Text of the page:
DYO Sampler Quilt Sew Along ~ How to Design Your Own Quilt

on April 1 | in Contests & Giveaways, Sew-Alongs, Sewing Tutorials + Patterns, Spring Quilt Sew-Alongs | by | with 17 Comments

Sarah Schraw of Sarah Quilts shows you how easy it can be to design your own sampler quilt for our Spring Sew Along. Start planning your own DYO Sampler Quilt, and share progress via #dyosampler in social media or with a comment on our sew along post. Your participation enters you to win some great prizes!

You can learn more about Sarah in her introduction, and be sure to ask any of your questions in the comments below. (Sarah will check in here periodically.) We have a huge round-up of free block designs and tutorials to share so be on the look out for more inspiration for your new DYO Sampler Quilt, coming soon!

Sampler quilts are so hot right now: classes, clubs, quilt alongs and block of the months. That kind of sewing is really fun, but sometimes you just get the urge to sew your own design. It may be simpler than you think! It all starts with a little graph paper, calculator and a pencil.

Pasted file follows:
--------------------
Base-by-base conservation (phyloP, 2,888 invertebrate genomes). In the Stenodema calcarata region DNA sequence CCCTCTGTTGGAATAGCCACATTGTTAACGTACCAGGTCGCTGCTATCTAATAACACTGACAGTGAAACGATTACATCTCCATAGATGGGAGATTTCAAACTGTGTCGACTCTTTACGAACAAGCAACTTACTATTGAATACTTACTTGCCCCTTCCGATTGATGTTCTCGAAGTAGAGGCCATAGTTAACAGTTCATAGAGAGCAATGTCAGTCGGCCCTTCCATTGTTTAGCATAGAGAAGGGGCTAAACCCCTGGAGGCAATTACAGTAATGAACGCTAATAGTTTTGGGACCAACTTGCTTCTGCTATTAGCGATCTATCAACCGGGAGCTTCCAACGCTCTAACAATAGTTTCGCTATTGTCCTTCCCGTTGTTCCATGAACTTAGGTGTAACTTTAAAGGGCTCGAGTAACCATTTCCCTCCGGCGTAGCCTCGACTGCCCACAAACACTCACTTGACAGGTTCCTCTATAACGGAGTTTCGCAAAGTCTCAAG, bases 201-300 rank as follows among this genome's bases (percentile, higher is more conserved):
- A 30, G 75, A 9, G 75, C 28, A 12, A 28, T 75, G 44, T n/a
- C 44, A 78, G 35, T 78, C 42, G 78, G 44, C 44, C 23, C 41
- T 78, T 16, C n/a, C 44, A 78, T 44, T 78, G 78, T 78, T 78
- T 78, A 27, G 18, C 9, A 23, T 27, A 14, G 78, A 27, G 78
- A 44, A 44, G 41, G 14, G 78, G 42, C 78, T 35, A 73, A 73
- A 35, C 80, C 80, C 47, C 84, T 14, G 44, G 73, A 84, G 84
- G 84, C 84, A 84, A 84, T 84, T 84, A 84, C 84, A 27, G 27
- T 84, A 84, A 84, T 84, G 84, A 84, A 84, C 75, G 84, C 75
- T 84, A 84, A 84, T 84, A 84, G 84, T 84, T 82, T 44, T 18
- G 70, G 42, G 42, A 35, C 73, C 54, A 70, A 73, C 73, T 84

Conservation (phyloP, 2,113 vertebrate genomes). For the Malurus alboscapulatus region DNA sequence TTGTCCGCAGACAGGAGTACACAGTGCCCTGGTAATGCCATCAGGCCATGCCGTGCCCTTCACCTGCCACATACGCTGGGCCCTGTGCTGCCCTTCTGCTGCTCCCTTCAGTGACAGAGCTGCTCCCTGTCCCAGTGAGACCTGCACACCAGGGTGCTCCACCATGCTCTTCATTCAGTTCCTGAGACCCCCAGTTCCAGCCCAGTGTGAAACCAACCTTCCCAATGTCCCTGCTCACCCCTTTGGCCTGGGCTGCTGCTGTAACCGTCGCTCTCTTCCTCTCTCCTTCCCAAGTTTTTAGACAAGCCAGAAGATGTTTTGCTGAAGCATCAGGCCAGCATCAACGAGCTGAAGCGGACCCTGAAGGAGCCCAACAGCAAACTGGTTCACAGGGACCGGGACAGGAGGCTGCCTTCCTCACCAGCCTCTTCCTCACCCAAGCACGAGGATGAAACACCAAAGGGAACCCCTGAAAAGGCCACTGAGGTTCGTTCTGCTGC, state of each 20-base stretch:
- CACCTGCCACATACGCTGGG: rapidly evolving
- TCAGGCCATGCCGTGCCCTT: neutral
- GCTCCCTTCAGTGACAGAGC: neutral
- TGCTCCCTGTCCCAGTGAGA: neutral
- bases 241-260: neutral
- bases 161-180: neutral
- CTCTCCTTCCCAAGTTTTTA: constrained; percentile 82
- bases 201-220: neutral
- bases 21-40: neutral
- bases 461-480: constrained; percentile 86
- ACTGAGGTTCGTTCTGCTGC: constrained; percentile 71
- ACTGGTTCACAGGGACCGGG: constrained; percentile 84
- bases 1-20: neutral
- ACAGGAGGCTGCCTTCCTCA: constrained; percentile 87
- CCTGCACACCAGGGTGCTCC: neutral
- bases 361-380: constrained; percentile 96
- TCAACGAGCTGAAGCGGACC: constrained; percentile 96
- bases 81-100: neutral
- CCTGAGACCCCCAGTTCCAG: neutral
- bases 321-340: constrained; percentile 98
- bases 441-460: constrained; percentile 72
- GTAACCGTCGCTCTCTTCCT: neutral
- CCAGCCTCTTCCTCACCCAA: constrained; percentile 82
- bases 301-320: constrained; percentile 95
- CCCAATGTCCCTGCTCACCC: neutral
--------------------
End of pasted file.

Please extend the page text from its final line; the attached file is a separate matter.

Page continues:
A drawing program like Threadbias is great for this too, although I like to start with a pencil first and use the computer program when the design has already taken shape. (Threadbias is giving three 3-month subscriptions to the Threadbias Quilt Design Tool for our Spring Sew-Alongs!)

Determine an approximate size for your quilt, knowing that you can always adjust it later to accommodate the specific block sizes you ultimately choose. My Neon Sampler is 56 x 72 (throw size) so I drew a rectangle with 28 boxes x 36 boxes; each box represents a 2 inch square.